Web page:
June 24, 2008

Fun at the Lake!!!

Well, I have so much to say and for the first time in a while I can't do it. I'm officially sick and barely have the energy to type this blog. Ok...maybe a little over exaggeration but I'm feeling pretty bad. I want to fill everyone in on the fabulous weekend and some other happenings but today isn't the day as I'm not up to it and I'm feeling the writing blues. So, in the meantime, I'll attach some pics of of Lo's first boat ride. She was a little fussy at first as she was hungry and had a huge life jacket on but then was fine....she actually ended up sleeping like a baby (excuse the pun) most of the ride.

Oh, since I'm not babbling on today due to the illness, I figure I can give some other insight. Don't want to walk away with nothing good to say. Here are a few books that I've found some interest in lately. Thought yall might enjoy also.

Farwell, My Subaru - I heard this author speak and thought he was insightful and witty at the same time. This book is a good way to learn how we can all be better at being "green" and laugh at the same time.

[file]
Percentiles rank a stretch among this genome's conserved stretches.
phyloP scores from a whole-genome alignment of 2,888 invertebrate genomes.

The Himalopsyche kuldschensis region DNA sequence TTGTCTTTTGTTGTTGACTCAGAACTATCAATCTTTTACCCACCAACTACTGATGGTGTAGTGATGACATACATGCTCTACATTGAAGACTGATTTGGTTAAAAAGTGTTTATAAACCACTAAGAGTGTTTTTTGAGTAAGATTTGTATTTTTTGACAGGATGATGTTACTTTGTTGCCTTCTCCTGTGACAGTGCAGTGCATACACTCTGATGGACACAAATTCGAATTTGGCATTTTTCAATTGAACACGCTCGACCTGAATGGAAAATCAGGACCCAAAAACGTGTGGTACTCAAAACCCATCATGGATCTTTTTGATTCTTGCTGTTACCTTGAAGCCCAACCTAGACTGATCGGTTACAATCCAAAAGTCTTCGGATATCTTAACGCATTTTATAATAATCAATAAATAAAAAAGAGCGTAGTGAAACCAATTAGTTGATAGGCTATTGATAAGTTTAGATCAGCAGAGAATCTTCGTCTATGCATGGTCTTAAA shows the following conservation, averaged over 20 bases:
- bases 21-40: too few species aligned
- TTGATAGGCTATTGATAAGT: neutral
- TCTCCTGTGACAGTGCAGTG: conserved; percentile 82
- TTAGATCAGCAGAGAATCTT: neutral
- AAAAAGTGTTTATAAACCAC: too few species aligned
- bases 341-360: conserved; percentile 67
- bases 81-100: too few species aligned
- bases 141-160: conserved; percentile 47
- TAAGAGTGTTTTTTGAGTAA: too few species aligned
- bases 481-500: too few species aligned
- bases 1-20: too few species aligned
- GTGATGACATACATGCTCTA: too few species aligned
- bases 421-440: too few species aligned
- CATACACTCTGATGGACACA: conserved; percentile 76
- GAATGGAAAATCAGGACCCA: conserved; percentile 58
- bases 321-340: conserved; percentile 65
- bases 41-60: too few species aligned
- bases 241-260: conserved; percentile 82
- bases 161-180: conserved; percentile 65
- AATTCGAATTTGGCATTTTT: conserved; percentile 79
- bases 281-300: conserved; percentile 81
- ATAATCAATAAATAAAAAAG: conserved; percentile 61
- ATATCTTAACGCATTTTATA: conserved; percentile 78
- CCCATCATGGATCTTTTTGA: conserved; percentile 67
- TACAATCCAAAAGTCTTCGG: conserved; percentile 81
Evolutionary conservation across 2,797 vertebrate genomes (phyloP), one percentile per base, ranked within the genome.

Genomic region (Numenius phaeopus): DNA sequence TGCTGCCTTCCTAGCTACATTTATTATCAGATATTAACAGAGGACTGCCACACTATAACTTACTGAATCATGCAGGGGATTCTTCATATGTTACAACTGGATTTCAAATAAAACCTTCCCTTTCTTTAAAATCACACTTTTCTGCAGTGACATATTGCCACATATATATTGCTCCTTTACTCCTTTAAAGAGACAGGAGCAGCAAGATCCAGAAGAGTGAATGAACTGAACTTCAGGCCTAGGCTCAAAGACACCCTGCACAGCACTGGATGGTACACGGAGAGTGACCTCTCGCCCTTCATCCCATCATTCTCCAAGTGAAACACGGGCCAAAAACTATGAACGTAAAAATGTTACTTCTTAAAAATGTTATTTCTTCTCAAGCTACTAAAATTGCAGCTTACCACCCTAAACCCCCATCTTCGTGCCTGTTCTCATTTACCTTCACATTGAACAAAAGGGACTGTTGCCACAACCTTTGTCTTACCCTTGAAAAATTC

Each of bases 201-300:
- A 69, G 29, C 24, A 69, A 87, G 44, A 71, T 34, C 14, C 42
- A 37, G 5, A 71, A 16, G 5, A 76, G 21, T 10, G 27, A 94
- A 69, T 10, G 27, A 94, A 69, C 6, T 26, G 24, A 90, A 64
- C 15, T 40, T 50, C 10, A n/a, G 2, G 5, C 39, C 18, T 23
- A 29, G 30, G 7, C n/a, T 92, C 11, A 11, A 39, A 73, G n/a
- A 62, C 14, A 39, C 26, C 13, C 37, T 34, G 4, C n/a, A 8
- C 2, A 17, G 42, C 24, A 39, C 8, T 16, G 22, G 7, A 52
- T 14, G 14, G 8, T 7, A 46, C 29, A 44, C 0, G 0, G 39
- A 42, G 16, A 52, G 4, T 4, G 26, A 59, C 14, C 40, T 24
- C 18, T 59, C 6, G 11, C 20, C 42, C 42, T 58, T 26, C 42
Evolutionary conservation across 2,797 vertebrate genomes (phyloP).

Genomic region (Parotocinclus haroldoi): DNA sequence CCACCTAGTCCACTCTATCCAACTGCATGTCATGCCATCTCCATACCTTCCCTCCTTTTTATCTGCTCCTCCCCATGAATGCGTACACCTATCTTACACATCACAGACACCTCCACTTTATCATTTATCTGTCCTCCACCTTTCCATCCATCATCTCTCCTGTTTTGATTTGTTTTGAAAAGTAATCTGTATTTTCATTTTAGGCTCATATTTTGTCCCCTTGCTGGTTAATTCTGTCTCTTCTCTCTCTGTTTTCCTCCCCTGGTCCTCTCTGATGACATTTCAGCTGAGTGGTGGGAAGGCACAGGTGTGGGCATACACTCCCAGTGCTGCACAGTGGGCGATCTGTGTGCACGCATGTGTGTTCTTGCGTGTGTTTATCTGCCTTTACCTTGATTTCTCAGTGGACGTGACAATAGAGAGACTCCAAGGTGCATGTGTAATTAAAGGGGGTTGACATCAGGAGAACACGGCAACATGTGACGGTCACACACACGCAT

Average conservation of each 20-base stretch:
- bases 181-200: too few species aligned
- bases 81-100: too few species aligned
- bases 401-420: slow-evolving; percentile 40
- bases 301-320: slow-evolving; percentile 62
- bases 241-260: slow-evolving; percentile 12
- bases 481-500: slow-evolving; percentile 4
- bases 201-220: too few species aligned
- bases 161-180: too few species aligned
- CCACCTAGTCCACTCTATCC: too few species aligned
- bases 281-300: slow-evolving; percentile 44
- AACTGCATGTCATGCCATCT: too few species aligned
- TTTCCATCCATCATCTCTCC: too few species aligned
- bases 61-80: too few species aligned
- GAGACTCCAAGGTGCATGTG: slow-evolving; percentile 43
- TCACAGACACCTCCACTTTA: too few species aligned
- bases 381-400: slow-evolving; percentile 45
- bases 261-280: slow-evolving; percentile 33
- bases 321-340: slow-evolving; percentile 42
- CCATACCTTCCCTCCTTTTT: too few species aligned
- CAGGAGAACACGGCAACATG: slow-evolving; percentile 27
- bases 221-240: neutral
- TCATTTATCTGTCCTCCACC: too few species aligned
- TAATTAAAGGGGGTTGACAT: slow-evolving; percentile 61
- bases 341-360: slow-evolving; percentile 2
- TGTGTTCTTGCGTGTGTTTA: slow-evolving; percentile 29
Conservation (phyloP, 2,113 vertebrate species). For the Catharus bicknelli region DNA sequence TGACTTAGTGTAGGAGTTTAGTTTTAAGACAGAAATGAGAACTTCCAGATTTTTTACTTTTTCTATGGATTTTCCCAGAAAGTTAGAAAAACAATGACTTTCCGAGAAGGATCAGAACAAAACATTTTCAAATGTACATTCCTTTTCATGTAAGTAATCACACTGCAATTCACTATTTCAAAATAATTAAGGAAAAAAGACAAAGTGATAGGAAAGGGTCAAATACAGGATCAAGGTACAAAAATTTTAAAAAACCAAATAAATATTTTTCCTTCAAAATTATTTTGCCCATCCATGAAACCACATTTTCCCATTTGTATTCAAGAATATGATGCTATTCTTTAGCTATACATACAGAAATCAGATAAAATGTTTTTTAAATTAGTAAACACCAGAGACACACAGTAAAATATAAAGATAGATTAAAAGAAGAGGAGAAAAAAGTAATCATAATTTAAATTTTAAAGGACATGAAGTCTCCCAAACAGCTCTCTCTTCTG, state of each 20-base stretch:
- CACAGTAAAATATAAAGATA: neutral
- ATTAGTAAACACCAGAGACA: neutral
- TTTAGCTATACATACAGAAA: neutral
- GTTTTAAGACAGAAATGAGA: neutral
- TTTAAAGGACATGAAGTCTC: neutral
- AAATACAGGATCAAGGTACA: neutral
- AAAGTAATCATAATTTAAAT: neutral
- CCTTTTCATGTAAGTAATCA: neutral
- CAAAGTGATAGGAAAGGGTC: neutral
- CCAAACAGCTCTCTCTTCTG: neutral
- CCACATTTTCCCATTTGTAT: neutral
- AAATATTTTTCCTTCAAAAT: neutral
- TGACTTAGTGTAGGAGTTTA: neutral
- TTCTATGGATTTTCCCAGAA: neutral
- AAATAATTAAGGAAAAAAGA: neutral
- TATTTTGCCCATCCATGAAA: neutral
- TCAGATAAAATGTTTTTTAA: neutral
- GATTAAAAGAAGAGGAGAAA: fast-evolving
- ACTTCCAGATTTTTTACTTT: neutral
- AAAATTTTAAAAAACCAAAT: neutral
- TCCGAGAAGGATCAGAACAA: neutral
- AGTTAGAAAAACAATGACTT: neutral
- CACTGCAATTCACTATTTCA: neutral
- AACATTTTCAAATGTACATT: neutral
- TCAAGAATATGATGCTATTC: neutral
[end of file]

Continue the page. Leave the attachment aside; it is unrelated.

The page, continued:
"Whether installing Japanese solar panels, defending the goats he found on Craigslist against coyotes, or co-opting waste oil from the local Chinese restaurant to try and fill the new “veggie oil” tank in his ROAT (short for Ridiculously Oversized American Truck), Fine’s extraordinary undertaking makes one thing clear: It ain’t easy being green. In fact, his journey uncovers a slew of surprising facts about alternative energy, organic and locally grown food, and climate change. Both a hilarious romp and an inspiring call to action, Farewell, My Subaru makes a profound statement about trading today’s instant gratifications for a deeper, more enduring kind of satisfaction."

X Saves the World: How Generation X Got the Shaft but Can Still Keep Everything from Sucking - As a "Generation Xer" I got a kick out of this author and thought yall may too.

From Publishers Weekly: "Nostalgia for the attitudes and culture of the early to mid-'90s looms large in Gordinier's entertaining book-length argument for the greatness of Generation X. Gordinier does not have warm sentiments toward the baby boomers or the current wanna-wanna generation of celebrity worshippers, preferring instead the self-effacing, conflictedly ambitious heroes of the '90s, like Kurt Cobain and Richard Linklater, who were not enthralled by the concept of changing the world. Gordinier has an easygoing style and a comprehensive knowledge of pop culture gleaned from a career writing for Entertainment Weekly and editing Details magazine, and this might be the reason the book sometimes feels like a collection of essays. Sequences on the rise of Nirvana and the burst of the dot-com bubble are ably narrated. And Gordinier does find a fresh perspective in discussions of recent phenomena such as YouTube and American Idol and their relationship to Generation X".

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